Scams are a growing threat on social media, says FTC

Online security is increasingly difficult

James Martin/CNET

Last year was a big year for social media scammers, the U.S. Federal Trade Commission said Thursday, with 95,000 consumers reporting they had been defrauded in schemes launched on social sites, either more than double the number in 2020. Consumers reported a combined total of $770 million lost to scams, the agency said, or about a quarter of all reported fraud losses from 2021.

“The data suggests that social media was much more profitable for scammers in 2021 than any other method to reach people,” the FTC said in a blog post. Scams starting on social media have grown rapidly over the past five years. money was lost and nearly 19 times as many people fell victim to such scams, the FTC said.

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More often than not, consumers have been scammed when purchasing items advertised on social media and the expected products never arrive. People reporting this type of social media scam to the FTC primarily mentioned Facebook and Instagram.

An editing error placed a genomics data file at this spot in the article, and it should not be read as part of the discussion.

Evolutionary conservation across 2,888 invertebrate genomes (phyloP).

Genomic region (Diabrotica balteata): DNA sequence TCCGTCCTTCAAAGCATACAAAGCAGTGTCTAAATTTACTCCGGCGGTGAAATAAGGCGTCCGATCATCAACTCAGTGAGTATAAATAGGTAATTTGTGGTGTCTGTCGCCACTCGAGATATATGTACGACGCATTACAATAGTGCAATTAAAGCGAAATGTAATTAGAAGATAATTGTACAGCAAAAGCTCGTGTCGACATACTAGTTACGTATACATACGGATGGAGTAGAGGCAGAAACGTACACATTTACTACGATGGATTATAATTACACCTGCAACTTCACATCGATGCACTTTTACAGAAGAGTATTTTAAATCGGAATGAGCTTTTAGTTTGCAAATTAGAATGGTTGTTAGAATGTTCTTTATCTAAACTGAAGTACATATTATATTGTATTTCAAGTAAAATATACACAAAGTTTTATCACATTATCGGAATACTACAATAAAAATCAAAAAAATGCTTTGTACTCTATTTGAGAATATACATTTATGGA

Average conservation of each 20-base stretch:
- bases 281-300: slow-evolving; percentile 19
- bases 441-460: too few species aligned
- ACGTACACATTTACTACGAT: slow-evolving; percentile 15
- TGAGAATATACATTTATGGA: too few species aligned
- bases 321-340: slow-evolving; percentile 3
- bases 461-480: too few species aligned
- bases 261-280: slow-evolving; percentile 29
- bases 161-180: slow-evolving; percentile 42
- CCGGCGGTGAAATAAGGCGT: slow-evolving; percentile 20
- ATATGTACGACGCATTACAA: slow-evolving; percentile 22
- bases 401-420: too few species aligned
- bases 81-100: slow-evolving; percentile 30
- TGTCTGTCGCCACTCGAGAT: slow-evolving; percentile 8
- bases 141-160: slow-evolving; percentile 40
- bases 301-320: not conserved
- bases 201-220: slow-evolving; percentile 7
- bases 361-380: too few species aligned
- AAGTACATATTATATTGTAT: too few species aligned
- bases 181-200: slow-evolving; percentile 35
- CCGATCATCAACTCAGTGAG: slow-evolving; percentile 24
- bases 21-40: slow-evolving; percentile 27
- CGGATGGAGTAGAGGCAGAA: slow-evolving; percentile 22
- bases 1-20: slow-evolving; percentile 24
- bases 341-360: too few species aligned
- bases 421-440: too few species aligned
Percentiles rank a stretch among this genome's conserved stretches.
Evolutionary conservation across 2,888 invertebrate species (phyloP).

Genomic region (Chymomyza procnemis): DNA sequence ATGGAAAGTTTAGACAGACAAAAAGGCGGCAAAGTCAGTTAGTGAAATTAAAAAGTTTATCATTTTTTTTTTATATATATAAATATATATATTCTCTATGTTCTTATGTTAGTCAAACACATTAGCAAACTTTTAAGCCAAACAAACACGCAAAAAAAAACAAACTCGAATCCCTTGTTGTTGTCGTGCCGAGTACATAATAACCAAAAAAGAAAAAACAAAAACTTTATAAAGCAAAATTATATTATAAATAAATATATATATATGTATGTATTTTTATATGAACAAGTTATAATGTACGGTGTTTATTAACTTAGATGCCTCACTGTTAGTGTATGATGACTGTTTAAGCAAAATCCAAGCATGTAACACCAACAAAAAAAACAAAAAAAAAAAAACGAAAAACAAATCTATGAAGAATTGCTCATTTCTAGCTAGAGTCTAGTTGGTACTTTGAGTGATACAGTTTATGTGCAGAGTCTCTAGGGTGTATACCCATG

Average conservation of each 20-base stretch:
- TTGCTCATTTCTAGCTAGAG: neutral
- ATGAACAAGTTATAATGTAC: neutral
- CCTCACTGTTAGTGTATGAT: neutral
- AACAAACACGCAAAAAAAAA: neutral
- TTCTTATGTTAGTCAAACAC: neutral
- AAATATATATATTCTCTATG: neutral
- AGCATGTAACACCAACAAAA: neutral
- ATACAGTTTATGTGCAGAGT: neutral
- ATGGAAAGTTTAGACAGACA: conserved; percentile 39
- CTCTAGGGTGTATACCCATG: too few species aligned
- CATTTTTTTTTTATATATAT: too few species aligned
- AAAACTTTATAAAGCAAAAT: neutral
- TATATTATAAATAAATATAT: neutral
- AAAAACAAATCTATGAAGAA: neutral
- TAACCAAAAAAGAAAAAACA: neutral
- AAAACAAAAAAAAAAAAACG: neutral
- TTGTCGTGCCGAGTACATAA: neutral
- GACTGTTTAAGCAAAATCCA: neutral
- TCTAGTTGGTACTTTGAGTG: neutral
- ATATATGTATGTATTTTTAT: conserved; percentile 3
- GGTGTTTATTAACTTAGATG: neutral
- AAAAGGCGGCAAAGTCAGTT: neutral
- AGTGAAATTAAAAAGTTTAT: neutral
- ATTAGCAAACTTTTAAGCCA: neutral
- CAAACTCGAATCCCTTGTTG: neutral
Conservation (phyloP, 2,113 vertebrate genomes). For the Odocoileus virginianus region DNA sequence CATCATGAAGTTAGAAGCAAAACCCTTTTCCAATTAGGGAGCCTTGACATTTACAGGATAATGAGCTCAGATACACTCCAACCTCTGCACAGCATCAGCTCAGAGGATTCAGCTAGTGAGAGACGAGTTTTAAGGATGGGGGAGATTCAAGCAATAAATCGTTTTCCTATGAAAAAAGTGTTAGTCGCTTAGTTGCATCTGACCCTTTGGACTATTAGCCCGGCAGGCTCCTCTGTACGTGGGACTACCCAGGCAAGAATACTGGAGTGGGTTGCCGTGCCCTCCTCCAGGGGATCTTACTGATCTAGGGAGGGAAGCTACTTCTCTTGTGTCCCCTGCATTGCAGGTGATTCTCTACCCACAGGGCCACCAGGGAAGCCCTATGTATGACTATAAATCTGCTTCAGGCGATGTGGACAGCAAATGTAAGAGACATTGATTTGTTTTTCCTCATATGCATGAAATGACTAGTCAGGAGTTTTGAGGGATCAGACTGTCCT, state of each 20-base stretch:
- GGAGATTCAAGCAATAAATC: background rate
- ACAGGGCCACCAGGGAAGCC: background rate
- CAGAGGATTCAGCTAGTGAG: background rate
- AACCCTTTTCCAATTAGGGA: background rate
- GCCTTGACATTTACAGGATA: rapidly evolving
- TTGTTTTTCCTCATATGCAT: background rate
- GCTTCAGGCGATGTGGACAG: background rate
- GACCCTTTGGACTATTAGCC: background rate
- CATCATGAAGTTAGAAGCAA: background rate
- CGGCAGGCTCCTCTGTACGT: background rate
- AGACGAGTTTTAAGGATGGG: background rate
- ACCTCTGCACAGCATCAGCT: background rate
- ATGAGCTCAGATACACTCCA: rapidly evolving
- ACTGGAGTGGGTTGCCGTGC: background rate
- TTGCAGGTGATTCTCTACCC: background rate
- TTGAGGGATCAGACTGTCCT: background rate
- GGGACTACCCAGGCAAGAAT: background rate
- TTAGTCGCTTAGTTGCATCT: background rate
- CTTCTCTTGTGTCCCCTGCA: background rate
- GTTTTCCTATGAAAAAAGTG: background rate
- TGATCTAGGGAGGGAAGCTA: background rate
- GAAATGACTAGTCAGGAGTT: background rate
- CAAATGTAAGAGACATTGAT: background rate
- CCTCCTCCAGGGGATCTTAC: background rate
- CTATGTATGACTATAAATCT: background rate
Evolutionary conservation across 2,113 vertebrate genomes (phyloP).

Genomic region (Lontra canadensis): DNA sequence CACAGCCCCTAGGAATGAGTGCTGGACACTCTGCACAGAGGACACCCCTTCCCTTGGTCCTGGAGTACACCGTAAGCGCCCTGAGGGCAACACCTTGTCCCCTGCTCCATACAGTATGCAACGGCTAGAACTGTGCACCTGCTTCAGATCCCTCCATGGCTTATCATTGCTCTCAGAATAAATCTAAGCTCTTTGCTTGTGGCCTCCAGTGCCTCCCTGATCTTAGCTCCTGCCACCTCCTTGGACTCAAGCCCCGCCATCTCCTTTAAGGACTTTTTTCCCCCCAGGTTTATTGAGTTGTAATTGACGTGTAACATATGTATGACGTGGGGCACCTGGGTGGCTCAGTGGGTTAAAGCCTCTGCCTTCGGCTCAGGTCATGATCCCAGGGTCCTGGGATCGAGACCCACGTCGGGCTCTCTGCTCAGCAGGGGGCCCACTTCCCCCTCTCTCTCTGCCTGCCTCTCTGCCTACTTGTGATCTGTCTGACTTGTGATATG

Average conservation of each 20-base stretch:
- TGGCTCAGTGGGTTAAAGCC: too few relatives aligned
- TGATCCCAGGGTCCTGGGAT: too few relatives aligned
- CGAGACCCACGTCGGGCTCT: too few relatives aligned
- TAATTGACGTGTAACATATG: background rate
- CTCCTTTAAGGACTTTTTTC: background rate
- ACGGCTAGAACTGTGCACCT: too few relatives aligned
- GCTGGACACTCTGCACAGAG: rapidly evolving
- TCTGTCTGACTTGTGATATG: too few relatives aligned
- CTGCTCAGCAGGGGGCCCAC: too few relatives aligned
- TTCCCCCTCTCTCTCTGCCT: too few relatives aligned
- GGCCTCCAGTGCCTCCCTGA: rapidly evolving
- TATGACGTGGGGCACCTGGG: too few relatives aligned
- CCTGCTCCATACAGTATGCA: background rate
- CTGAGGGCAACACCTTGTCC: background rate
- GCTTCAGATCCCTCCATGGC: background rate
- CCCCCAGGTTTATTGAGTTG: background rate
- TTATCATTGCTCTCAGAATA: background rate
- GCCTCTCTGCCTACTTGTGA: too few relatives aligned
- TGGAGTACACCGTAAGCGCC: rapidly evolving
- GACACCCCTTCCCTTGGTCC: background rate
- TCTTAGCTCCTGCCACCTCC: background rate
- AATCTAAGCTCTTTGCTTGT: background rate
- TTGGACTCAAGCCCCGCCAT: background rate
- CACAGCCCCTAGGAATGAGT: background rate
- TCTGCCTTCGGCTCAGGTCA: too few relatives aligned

“We have dedicated significant resources to combating this type of fraud and abuse,” a Meta spokesperson told CNET in an emailed statement. “We also go above and beyond suspending and deleting accounts, pages, and ads. We take legal action against those responsible when we can, and always encourage people to report this behavior when they see it. .”

Although purchases that never arrived made up the bulk of scams, the costliest schemes involved fake investment opportunities or situations where a scammer faked a romantic interest before asking for money.

You can take steps to avoid online scams. The FTC suggests limiting who can see your posts and activity, turning off targeted advertising when possible, researching businesses before buying online, and being careful of impromptu online romances.

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